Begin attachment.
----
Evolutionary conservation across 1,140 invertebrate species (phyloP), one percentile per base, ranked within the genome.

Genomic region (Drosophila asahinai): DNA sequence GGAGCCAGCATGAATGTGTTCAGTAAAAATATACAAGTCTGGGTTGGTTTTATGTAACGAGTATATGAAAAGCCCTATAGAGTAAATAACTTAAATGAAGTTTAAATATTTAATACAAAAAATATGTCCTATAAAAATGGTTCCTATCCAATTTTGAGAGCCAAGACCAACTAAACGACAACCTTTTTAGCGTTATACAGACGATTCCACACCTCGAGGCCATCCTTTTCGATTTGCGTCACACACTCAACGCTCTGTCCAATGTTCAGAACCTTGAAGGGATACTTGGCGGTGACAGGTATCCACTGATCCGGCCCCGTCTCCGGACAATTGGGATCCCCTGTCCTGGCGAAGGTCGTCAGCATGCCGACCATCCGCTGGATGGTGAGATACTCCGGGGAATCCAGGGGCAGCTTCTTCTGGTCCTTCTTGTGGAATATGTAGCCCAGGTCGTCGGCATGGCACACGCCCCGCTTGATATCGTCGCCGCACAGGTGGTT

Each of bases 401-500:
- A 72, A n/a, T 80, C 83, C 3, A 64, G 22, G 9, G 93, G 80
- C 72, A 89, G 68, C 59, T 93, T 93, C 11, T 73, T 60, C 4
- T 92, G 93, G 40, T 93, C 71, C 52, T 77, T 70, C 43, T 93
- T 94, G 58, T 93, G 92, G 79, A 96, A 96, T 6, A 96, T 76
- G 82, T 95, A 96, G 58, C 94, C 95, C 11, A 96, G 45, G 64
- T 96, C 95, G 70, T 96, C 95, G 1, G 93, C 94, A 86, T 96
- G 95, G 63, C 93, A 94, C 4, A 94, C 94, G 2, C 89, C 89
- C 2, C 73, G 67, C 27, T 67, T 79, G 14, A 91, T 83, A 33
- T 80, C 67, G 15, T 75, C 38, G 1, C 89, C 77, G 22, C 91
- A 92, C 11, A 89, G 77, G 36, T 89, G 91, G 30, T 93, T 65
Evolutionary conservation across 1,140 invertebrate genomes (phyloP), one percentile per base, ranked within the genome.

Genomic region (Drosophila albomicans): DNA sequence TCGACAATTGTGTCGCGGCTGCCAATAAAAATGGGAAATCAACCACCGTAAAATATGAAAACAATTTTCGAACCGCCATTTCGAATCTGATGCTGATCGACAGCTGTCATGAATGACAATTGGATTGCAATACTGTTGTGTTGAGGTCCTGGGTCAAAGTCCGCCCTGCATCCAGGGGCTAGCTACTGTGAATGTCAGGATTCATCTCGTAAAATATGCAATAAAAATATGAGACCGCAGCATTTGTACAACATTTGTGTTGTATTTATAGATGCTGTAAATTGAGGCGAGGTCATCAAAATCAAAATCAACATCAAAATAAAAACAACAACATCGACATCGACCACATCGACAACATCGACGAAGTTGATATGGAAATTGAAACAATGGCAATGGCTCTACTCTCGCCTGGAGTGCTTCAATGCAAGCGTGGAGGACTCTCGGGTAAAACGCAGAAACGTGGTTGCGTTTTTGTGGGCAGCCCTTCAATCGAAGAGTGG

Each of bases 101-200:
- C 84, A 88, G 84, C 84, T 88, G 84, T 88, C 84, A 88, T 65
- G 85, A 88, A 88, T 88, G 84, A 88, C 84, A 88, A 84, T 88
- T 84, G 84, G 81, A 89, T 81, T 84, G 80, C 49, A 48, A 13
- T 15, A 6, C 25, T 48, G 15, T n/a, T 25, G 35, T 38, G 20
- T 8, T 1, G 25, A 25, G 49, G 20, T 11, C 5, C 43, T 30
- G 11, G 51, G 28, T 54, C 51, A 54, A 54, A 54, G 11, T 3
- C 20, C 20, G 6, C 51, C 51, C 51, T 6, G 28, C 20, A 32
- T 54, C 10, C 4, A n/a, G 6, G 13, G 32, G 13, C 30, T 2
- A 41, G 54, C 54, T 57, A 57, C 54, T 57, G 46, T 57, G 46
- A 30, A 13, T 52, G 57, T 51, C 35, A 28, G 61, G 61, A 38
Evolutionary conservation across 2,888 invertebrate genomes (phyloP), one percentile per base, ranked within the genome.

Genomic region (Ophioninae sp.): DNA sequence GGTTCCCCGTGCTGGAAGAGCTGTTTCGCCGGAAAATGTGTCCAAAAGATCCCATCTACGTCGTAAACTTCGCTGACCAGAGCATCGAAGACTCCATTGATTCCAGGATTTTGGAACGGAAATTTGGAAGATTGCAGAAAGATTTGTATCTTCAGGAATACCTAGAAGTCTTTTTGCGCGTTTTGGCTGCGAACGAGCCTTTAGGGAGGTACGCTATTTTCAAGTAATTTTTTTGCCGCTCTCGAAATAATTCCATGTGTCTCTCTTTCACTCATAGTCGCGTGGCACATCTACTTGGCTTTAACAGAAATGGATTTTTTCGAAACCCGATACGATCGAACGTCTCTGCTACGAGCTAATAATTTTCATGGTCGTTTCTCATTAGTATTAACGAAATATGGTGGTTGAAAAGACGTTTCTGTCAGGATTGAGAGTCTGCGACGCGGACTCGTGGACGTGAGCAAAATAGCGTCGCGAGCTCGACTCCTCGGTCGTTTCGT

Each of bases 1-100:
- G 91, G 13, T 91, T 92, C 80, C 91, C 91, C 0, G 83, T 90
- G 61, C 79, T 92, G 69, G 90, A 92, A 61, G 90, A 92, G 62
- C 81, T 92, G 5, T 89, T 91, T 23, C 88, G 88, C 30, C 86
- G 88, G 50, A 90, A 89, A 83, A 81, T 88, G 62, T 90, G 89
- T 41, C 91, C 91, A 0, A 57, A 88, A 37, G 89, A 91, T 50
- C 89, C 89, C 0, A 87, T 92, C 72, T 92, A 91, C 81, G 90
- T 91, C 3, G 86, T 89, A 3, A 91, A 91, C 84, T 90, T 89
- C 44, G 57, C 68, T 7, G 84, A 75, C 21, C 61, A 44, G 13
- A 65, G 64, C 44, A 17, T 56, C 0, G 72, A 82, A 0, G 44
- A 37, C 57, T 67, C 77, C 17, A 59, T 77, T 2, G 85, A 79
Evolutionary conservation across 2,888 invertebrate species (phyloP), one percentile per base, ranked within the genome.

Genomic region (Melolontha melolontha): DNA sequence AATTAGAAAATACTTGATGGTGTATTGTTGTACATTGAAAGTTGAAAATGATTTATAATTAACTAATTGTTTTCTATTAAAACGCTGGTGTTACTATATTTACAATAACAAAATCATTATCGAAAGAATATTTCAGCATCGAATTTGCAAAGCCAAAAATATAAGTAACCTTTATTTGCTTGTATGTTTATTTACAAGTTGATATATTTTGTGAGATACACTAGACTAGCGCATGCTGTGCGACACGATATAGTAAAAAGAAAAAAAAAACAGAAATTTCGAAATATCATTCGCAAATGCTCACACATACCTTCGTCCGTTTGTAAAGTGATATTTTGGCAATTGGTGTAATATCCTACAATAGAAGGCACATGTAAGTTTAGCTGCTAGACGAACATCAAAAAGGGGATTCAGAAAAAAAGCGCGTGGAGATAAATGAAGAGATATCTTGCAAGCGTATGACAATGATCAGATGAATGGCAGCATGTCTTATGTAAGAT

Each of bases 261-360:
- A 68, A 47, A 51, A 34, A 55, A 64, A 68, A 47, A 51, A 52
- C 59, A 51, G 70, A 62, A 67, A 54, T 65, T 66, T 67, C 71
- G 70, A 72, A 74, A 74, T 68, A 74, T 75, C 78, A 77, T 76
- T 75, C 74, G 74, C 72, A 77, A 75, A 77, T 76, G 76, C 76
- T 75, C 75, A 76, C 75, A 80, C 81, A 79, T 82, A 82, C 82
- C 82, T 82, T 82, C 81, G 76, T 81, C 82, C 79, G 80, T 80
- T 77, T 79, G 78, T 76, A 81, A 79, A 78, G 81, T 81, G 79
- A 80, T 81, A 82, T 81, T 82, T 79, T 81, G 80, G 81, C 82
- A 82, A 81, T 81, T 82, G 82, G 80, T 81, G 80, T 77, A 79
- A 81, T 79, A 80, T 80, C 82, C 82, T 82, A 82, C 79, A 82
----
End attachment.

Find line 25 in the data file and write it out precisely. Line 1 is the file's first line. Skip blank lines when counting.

- A 41, G 54, C 54, T 57, A 57, C 54, T 57, G 46, T 57, G 46